How to close the gap between knowledge and action


How do you know what you know?

You’ve probably been working for a while, and by now have a number of views on how things should be done.

You know the right order, the correct approach or the most effective way to do things.

You might feel that what you learn and figure out on the job – the practical stuff you do there – is where real work is done, and academics in their ivory towers have nothing much to add to how you do things.

Or, you might be an academic, engrossed in research and evidence. You might know the ways that work across organizations from your research and know the precise way in which to articulate an idea so that it expresses a contingent truth.

Except, you lose most listeners at the word “contingent”.

This creates a barrier between the people who create new knowledge and the people that do work. It’s probably no exaggeration to say that most work done in organizations is based on ten to twenty year old research and methods and very few organizations are really at the cutting edge of what they do.

As John Maynard Keynes said, “Practical men who believe themselves to be quite exempt from any intellectual influence, are usually the slaves of some defunct economist.”

Except today he would probably say practical people.

Writing in the Oxford Review blog, David Wilkinson outlines three main reasons for the gulf between knowers and doers.

1. Most people can’t get to the research or understand it when they do

Academics write for each other in peer-reviewed journals locked away behind paywalls in precise, terse and technical language.

Most people don’t get this language and what it means for them.

The Nobel prize winning physicist Richard Feynman gave a beautiful example of this. Look at the sentence “The radioactive phosphorus content of the cerebrum of the rat decreases to one-half in a period of two weeks.”

What does this mean?

What this sentence means is that the atoms in the rat’s brain, and your brain disappear and are replaced all the time – the very fabric of your body, the atoms that make you up are no longer the same as they were before.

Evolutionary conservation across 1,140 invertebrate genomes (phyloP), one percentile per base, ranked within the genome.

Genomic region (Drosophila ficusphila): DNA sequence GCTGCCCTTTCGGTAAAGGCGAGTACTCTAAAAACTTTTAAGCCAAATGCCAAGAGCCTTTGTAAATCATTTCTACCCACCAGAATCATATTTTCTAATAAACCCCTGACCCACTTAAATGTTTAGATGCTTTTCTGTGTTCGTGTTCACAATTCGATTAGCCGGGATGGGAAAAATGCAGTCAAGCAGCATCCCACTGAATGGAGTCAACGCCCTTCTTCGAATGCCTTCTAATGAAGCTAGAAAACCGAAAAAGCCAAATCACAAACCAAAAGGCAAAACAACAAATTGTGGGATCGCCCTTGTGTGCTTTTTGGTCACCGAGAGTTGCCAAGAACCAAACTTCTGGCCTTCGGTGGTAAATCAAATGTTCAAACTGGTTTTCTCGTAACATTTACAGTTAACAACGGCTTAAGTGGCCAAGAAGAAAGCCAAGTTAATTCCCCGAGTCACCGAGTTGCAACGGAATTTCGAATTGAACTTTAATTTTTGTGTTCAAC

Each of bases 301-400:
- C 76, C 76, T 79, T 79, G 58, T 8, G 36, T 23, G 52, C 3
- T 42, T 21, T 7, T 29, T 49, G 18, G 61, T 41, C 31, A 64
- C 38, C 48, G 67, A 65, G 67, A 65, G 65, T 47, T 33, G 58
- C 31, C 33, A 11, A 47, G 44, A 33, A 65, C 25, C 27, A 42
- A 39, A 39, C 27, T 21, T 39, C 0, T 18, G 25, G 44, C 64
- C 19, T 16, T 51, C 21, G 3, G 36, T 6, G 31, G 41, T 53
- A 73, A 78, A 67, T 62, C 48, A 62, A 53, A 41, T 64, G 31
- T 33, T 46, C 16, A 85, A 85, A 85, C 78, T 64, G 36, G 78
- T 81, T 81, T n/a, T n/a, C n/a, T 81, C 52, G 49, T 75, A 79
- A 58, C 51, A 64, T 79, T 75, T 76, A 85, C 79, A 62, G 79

The mind you have now is no longer the one you had a year ago – all its bits have been replaced. But you’re still here, thinking and feeling and with memories.

Your consciousness and feelings and emotions come out from arrangements of atoms – a dancing pattern of atoms if you will – and are not the unchanging fixed entity that you think you are. Instead the “you” that you are emerges from this pattern of atoms.

It takes time and reflection and discussion to take apart and understand these concepts – time that people outside of academic rarely have.

2. People who do are busy and need to get things done now

People who do things need to worry about clients, deadlines, office politics and the need to ship and invoice now.

What they need are solutions that are practical, tested and effective. They haven’t got the time to discuss elaborate theories or ideas that apply only in very specific cases.

They also expect a healthy dose of “common sense”.

They way in which academic knowledge comes across doesn’t easily fit these requirements – it needs to be translated and explained and there often just isn’t the time, resource or appetite to do this properly.

This also means that many decisions and actions taken by organisations are based on gut-instinct, hunches and methods that have worked in the past rather than based on evidence and data, which is how academics would prefer that they did things.

3. Knowers and Doers simply have different objectives

An academic needs to do research and get published. That is their main objective and they get funding and support to create new knowledge, not to make it easier to access or more practical to apply.

A manager or worker in an organisation needs to get things done. Their main objective is to satisfy a customer.

The two are looking in completely different directions, and when they do come together the work they do needs to meet these dual aims of being applicable and practical while at the same time being novel and publishable.

These are not easy aims to reconcile.

Are consultants the answer?

Perhaps this is why consultants that are able to bridge the gap between research and action are so useful in organisations.

Well trained workers that have done a research based degree or have continuing links with academia can bring new ideas, approaches and methods into organisations that are tested and evidence-based.

Much of the ways in which organizations work – from operations to risk management to sales and marketing has been exhaustively researched and are well understood.

The challenge is to get and use this knowledge more effectively on a day-to-day basis.

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